The pump can advantageously include a housing and a piston reciprocable in the housing to increase the pressure of the feed water. The pump of this invention also controls the flow of brine from the reverse osmosis filter to drain. In addition, the brine is used for certain pump control functions. The control of the flow of brine is accomplished by a brine valve. Means is provided for changing the position of the brine valve to control the flow of brine. With this invention, the change of position of the brine valve, e.g., from open to closed or closed to open, is used to reverse the direction of movement of the piston.

The position of the brine valve is preferably changed by a resilient coupling between the brine valve and the piston. The resilience, which can be provided by a spring, provides for closing of the brine valve after termination of the return stroke and before initiation of the next pumping stroke. Conversely, the resilient coupling provides for moving the brine valve from a partially open to a full open position after termination of the pumping stroke and before initiation of the return stroke. This resilient coupling and the sequencing of piston and brine valve movement accomplished thereby are instrumental in preventing the piston from "hanging up" at the end of a stroke. In other words, the brine valve, which acts as a reversing valve, allows the piston to complete each of its strokes before the brine valve is fully closed or fully opened. In addition, the resilience of the resilient coupling is energized by the piston in that it is piston movement which compresses or cocks a spring to store energy which is ultimately released to drive the brine valve closed or fully opened.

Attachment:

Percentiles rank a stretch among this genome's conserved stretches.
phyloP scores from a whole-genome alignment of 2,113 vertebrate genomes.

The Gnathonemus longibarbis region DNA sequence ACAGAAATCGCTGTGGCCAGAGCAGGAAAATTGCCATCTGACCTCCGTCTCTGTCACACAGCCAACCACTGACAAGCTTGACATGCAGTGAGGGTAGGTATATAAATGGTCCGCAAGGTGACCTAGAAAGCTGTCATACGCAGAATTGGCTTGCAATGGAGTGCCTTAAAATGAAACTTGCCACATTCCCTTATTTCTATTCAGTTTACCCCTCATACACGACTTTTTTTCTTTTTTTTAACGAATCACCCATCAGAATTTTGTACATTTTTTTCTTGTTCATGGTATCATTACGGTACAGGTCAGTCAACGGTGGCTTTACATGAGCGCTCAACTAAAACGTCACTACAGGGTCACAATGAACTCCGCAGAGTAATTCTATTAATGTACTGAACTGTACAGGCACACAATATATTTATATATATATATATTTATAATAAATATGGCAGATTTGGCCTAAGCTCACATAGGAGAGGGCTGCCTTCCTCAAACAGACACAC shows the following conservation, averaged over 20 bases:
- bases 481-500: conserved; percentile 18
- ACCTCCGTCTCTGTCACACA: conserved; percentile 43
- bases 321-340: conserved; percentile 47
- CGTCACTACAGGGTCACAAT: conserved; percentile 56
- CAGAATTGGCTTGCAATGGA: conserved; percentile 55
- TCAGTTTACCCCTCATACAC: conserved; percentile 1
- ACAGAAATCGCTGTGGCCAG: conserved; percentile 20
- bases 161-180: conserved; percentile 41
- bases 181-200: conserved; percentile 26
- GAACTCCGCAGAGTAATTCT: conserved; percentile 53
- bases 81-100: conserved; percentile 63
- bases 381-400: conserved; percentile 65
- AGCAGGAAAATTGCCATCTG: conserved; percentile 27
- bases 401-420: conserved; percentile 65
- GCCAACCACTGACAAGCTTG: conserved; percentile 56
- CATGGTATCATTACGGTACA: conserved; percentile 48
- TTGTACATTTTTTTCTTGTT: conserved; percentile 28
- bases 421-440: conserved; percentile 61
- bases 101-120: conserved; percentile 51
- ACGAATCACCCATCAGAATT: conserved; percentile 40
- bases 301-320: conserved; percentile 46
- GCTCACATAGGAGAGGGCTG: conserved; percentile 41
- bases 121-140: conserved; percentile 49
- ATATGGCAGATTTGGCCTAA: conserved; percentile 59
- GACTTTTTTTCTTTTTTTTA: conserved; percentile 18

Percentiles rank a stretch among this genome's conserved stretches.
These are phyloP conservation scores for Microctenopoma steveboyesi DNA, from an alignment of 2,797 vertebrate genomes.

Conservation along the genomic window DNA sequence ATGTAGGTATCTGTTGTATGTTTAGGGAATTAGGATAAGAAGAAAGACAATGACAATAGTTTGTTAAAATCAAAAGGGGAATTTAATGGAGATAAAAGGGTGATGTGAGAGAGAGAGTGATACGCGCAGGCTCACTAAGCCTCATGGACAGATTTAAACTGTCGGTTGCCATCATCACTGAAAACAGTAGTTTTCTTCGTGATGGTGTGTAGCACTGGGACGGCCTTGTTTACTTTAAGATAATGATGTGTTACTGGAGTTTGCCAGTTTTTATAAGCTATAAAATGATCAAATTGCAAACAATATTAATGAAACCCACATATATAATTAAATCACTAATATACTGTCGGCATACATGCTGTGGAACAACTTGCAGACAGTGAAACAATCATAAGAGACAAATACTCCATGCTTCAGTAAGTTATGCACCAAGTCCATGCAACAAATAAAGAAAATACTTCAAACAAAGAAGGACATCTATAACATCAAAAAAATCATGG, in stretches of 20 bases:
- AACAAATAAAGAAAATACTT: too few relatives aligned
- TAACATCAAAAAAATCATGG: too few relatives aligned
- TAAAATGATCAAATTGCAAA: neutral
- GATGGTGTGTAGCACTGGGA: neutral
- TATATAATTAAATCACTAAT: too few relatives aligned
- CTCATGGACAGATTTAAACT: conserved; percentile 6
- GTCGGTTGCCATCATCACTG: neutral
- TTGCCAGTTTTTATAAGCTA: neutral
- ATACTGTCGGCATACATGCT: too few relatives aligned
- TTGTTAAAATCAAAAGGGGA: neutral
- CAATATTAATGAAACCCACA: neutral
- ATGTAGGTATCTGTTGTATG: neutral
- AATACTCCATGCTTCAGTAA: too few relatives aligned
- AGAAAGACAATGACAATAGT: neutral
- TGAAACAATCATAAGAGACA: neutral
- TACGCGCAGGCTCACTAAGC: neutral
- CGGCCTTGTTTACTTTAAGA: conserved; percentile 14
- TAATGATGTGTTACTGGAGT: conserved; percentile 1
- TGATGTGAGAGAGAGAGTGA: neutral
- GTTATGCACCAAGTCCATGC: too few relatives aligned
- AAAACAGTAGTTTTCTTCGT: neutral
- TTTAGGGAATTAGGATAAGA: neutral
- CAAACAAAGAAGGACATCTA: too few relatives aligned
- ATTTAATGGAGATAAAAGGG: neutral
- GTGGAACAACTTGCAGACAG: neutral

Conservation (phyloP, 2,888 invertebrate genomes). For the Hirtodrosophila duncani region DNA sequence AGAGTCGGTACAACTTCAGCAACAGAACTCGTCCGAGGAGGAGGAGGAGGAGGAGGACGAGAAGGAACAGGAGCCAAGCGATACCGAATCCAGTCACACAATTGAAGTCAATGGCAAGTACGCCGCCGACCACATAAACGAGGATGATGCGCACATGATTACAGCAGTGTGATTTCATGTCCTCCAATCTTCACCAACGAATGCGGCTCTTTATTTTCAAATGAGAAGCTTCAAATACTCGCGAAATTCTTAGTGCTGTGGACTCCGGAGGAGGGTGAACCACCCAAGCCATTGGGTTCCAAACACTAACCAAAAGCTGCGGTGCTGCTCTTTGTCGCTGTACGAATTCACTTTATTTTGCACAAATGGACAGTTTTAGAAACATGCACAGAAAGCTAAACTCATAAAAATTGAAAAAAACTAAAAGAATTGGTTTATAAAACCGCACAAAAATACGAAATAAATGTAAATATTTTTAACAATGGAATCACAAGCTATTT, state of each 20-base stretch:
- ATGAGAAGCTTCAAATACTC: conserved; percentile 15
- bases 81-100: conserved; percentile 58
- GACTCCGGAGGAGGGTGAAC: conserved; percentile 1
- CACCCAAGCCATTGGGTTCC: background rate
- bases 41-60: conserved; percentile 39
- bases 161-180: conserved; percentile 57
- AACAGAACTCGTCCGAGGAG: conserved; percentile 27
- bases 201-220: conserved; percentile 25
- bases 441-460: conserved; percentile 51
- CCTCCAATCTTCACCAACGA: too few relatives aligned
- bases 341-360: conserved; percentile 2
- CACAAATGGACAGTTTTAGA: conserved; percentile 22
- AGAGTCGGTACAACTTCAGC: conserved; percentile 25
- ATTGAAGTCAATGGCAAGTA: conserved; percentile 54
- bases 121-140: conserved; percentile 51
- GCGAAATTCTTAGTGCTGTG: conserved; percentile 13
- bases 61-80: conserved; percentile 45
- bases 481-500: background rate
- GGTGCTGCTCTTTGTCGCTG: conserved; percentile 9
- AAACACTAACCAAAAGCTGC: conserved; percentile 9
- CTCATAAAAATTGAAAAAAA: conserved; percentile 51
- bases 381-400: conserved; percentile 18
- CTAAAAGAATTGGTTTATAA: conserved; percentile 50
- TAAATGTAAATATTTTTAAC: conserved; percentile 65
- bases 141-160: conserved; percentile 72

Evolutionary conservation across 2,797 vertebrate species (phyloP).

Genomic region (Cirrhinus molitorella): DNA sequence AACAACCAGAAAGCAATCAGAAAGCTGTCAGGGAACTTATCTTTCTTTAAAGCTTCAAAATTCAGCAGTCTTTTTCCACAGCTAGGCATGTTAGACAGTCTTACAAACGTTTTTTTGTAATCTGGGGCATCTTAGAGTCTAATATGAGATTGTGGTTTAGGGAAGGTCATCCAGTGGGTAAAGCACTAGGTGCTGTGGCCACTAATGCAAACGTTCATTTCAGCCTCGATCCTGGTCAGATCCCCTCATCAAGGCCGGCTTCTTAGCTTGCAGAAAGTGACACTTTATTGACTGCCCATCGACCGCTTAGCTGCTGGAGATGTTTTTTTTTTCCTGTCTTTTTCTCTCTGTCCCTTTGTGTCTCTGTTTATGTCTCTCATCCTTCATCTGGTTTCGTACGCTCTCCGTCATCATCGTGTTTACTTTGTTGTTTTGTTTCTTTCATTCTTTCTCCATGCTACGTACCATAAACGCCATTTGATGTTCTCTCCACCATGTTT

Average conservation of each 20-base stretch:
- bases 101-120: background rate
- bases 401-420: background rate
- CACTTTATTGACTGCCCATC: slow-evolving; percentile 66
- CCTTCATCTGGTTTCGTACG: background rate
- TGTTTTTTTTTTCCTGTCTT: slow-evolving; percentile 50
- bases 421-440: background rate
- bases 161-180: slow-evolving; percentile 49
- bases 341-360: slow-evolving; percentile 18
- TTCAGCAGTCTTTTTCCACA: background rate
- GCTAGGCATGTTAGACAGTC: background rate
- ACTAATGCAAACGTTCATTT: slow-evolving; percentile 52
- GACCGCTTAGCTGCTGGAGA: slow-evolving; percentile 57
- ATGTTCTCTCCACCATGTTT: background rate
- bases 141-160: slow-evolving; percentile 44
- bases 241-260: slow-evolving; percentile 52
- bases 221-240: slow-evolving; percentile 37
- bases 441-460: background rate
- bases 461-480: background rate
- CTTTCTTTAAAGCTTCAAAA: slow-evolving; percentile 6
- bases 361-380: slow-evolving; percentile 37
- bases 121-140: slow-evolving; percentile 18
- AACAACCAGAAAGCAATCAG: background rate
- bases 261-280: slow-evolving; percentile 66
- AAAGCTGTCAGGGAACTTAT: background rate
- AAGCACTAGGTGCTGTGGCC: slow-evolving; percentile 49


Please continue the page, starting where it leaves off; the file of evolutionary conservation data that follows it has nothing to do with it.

The housing has a cavity, and the piston reciprocates in the cavity and divides the cavity into an inlet chamber communicating with an inlet port and an outlet chamber communicating with an outlet port. To achieve a pressure boost, the piston is a differential area piston and has a first relatively large area face in the inlet chamber and a second smaller area face in the outlet chamber. This enables the fluid in the inlet chamber to drive the piston on a pumping stroke and deliver fluid at increased pressure at the outlet port.